Kerry: Troops Not Going to Iraq

    Armed tribesmen deployed on the streets take control of the city of Ramadi January 4, 2014. Iraqi troops trying to retake Anbar province from a mixture of Islamist and tribal foes battled al Qaeda fighters in Ramadi on Saturday after shelling the western region's other main city, Falluja, overnight, tribal leaders and officials said. In Ramadi, military anti-terrorist teams were fighting al Qaeda militants in the streets after tribesmen asked for help from the army, which had been deployed only on the outskirts of the city, tribal sources said.  REUTERS/Ali al-Mashhadani (IRAQ - Tags: POLITICS CIVIL UNREST) - RTX171ZJ

    Ali al-Mashhadani/Reuters,© STRINGER Iraq / Reuters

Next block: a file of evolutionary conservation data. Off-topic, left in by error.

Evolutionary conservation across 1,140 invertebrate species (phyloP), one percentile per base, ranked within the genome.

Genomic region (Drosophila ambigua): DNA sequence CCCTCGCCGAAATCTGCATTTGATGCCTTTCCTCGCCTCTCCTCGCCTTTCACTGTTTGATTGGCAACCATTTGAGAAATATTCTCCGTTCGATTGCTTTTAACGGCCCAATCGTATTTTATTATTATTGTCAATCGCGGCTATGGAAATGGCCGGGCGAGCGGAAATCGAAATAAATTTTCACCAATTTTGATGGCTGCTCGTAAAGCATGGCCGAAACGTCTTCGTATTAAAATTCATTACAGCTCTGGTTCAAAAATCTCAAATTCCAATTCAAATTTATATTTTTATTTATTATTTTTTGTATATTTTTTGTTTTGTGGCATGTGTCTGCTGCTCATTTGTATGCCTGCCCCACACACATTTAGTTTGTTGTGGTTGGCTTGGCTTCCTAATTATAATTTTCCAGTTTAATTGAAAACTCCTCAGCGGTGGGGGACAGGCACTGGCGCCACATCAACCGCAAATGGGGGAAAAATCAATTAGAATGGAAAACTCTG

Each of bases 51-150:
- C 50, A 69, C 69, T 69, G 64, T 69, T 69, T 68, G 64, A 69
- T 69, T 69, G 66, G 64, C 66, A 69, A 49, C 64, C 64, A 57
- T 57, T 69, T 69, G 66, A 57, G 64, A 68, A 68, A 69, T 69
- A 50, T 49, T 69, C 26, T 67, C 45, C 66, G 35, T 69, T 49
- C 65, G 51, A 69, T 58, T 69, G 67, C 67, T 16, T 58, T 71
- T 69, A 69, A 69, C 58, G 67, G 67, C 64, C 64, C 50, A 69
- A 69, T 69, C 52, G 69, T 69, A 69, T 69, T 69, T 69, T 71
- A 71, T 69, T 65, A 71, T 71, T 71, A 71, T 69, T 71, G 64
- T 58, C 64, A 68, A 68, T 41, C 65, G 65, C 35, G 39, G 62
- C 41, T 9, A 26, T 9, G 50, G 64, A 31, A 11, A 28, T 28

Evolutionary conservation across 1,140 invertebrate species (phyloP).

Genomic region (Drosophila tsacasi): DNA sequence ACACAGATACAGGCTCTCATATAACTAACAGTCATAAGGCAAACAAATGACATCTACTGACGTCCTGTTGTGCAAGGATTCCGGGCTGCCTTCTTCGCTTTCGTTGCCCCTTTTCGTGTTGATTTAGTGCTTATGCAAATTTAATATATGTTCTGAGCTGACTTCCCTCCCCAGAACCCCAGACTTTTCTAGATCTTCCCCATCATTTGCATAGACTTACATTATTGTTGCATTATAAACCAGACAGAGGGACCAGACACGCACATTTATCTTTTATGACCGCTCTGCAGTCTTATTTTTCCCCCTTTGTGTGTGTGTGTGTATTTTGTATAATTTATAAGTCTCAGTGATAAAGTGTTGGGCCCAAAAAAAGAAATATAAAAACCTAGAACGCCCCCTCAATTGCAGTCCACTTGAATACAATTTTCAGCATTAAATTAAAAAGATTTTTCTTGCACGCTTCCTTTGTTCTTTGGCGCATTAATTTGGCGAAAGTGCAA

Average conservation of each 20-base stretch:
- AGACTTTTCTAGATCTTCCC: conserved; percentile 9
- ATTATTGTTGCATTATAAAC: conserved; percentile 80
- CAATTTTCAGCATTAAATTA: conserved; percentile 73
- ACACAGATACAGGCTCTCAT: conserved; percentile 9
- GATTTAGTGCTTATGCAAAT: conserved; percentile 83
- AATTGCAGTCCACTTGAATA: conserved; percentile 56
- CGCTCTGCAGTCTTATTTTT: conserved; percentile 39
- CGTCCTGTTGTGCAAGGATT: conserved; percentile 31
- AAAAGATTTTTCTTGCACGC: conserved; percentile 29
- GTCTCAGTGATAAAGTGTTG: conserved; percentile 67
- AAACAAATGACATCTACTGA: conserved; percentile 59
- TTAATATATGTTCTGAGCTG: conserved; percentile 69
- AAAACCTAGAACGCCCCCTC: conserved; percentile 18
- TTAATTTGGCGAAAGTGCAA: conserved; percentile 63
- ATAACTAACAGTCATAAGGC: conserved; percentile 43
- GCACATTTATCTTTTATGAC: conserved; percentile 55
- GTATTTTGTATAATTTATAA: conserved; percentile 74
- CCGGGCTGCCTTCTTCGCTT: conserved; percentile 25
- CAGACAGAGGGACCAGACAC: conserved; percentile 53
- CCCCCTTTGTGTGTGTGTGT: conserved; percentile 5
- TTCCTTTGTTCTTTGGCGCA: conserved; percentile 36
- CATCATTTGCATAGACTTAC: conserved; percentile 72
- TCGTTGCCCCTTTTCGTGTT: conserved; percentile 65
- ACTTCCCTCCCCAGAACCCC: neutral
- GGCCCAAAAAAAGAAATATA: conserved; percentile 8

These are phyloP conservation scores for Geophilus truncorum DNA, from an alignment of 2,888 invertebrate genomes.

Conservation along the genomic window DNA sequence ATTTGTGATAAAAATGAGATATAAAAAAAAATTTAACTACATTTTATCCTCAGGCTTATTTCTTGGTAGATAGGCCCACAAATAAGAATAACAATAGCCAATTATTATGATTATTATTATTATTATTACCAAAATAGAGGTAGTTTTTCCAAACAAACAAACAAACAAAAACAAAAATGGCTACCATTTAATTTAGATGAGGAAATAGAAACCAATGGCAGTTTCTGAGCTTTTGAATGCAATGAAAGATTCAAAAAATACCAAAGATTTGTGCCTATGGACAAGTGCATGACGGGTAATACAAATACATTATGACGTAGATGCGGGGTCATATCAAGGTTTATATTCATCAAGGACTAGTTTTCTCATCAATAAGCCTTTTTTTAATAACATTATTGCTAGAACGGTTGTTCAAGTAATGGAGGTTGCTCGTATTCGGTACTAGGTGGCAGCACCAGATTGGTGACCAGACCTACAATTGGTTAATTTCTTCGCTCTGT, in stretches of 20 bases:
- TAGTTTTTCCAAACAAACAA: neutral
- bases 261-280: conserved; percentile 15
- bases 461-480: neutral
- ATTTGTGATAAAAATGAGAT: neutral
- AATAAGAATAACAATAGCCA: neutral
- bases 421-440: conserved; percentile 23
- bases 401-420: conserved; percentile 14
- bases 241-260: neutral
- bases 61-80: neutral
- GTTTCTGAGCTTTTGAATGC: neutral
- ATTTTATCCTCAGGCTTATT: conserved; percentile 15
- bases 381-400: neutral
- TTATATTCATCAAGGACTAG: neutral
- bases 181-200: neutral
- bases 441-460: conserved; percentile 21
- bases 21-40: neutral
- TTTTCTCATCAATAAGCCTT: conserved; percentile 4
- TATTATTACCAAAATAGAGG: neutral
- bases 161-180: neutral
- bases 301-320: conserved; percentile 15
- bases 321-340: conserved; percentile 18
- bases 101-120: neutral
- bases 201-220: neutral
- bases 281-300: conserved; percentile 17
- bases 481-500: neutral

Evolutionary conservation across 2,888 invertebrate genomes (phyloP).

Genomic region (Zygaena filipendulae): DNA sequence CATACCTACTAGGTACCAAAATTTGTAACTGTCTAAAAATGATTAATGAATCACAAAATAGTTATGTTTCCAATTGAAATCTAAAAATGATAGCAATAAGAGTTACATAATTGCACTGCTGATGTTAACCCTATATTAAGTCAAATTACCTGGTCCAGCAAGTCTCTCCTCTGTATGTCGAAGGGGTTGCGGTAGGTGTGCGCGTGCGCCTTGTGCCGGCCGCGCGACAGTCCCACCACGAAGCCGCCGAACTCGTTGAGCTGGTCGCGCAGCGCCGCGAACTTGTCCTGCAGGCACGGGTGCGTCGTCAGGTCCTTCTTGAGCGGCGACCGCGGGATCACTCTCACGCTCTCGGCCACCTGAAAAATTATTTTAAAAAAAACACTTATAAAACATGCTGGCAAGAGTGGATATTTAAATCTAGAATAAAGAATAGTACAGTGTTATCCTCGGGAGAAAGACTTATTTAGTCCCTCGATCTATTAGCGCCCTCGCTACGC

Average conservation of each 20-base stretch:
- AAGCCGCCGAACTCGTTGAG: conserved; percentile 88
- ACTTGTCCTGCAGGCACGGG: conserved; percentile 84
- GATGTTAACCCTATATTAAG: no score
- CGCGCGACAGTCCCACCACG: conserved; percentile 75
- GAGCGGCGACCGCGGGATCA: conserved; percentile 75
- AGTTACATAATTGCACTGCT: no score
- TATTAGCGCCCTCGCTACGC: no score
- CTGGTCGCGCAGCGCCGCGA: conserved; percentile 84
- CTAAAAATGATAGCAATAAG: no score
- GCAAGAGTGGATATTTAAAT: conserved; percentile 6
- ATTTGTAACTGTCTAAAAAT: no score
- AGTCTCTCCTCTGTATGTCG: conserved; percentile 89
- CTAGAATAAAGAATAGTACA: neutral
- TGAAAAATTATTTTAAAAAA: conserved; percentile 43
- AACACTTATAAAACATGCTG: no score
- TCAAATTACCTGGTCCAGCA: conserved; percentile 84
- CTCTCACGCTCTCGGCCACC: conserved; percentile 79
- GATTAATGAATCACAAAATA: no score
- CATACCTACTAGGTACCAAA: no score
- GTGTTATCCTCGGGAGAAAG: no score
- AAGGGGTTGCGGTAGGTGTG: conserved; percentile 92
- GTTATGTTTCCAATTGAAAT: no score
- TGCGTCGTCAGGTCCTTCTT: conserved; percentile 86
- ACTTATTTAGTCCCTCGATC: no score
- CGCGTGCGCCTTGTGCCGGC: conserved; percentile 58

U.S. Secretary of State John Kerry said on Sunday that the U.S. will not send troops back to Iraq—and he is confident the Iraqi government and tribes could together fight al Qaeda. “This is a fight that belongs to the Iraqis,” Kerry told reporters while on a trip to Israel. “We will help them in their fight, but this fight, in the end, they will have to win and I am confident they can.” Iraq has been gripped by secretarial and ethnic fighting since the U.S. troops left in December 2011, and the cities of Fallujah and Ramadi have now fallen to al Qaeda. In a separate incident on Sunday, a Bagdad bombing killed at least 14 people and wounded at least 25 in the Shia district of Shaab.

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